Thumbs up Firefox! All web browsers should copy this approach for their private browsing modes.
4. Disable extensions by default, yet allow users to enable the ones they trust
One of the weak points of your privacy protection in web browsers is the extensions (or add-ons). Some of the extensions provided by third-party developers can freely track what you are doing at all times, including during private browsing. Unfortunately, in our web browsers, the privacy settings of the browser do not extend automatically to the extensions that the user has installed. The browser’s extensions should not have access to your private browsing sessions, by default. Opera is again a positive example.
Google Chrome and Microsoft Edge behave nicely as well, disabling extensions by default in their private browsing modes (Incognito and InPrivate). The big offender in this area is Firefox. This browser does not disable extensions in Private Browsing, and it should do that to better protect its users.
5. Block the restoration of closed tabs while browsing privately
Restoring closed tabs is a handy feature in a standard web browsing session. In private browsing, it can be used to break the privacy protection and bring back your closed tabs. Google Chrome, Microsoft Edge, and Opera behave correctly by disabling the restoration of closed tabs when using private browsing.
Firefox is again the only offender, as it allows the restoration of closed tabs, at all times.
6. Clear the clipboard so that others cannot paste the last item(s) that you copied
Using the clipboard has become second nature when dealing with computers, tablets, or smartphones. We copy information into the clipboard all the time without paying attention.
When you work in a private browsing session, you may copy into the clipboard information that you want to keep private. On a shared computer, someone else can paste the content of the clipboard, and break your privacy. For this reason, we propose that the clipboard should be cleared of its content acquired in a private browsing session after you close the private browsing windows that you were using.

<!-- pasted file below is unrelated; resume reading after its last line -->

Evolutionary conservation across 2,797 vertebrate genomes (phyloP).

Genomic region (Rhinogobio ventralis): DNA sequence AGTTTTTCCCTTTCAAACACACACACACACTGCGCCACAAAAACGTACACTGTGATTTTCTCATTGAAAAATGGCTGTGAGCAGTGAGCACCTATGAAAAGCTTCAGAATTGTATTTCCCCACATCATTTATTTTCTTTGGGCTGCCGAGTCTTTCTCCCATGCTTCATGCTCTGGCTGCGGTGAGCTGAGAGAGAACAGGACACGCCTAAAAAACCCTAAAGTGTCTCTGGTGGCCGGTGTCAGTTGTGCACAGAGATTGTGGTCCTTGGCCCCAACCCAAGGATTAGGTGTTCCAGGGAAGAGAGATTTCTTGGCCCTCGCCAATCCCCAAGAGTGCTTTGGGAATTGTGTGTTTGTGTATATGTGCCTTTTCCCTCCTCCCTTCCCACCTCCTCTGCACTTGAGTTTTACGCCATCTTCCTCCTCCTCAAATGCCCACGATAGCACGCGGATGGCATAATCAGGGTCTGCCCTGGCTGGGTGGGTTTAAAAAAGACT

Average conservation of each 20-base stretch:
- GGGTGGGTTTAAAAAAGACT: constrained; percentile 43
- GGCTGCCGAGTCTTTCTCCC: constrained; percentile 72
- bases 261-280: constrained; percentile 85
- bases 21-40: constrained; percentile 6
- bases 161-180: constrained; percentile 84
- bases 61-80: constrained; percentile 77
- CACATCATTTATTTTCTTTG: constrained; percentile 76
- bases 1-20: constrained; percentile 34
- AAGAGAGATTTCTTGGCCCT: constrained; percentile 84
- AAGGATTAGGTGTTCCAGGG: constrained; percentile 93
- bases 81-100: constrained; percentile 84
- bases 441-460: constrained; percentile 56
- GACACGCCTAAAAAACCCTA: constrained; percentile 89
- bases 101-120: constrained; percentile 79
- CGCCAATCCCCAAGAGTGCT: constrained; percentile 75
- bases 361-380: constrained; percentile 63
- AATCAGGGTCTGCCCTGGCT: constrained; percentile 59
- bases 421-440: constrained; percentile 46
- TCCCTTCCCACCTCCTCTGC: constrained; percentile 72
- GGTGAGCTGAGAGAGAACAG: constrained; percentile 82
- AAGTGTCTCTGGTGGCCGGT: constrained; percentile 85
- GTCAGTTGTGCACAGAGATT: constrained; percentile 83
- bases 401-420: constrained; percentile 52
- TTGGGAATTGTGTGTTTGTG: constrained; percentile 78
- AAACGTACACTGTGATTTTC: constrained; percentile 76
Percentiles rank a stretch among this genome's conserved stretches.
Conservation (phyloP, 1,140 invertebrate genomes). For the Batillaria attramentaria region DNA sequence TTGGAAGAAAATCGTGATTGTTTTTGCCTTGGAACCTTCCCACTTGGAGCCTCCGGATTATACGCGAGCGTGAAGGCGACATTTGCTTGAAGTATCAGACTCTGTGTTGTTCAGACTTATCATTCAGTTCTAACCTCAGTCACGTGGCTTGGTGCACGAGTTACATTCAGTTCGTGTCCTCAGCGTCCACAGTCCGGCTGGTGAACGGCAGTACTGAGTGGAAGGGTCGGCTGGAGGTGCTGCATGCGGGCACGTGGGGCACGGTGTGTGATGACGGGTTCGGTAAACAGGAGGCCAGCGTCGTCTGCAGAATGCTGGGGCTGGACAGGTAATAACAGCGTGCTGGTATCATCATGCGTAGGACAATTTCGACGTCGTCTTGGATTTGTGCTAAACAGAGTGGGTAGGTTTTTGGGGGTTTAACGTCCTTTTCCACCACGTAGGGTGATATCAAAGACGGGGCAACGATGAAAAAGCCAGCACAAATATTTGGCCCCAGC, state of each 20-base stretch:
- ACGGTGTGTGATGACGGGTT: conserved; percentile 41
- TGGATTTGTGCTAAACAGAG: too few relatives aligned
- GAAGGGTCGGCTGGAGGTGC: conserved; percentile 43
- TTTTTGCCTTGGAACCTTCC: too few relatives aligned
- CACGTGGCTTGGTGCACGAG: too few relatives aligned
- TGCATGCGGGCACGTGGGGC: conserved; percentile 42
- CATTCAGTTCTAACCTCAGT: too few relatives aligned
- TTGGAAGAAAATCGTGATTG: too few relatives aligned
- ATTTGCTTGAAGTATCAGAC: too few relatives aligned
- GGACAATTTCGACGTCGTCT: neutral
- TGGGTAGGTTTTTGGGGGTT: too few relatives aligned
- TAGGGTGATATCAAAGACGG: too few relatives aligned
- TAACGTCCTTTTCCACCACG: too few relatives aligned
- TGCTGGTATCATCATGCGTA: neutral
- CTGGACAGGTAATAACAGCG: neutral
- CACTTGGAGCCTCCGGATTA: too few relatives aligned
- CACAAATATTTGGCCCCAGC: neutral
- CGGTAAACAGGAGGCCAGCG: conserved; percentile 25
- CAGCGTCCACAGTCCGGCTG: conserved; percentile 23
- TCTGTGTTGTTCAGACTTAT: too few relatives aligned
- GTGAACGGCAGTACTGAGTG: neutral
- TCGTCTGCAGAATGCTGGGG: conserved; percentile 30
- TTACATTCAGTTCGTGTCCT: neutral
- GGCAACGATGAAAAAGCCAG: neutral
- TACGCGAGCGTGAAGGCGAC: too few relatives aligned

7. Create bookmarks that always load in a private browsing window
A substantial chunk of our web browsing is initiated through bookmarks. The most used websites find their way into our bookmarks. When creating a bookmark to a specific page, we would love to set our web browser to always open that page in a private browsing window, without any other intervention from the user. We did not find browsers that allow this setting. The closest you can get is to right-click or tap and hold on a bookmark and then choose to open the bookmark in a new private window.
The problem is that you need to do this every time you use the bookmark. Many users would love to store some sites in their bookmarks and make sure that they always load in private browsing. Wouldn’t you love to have this feature for some of the sites that you visit?
What other suggestions do you have for improving private browsing?
Being able to use private web browsing modes is a great addition to all the major web browsers. However, these modes are far from perfect and need improving. We think that the ideas shared in this article can have a significant positive impact. Before closing this article, tell us what you think. Do you like our ideas? Do you have other suggestions for improving private web browsing? Comment below and let’s discuss.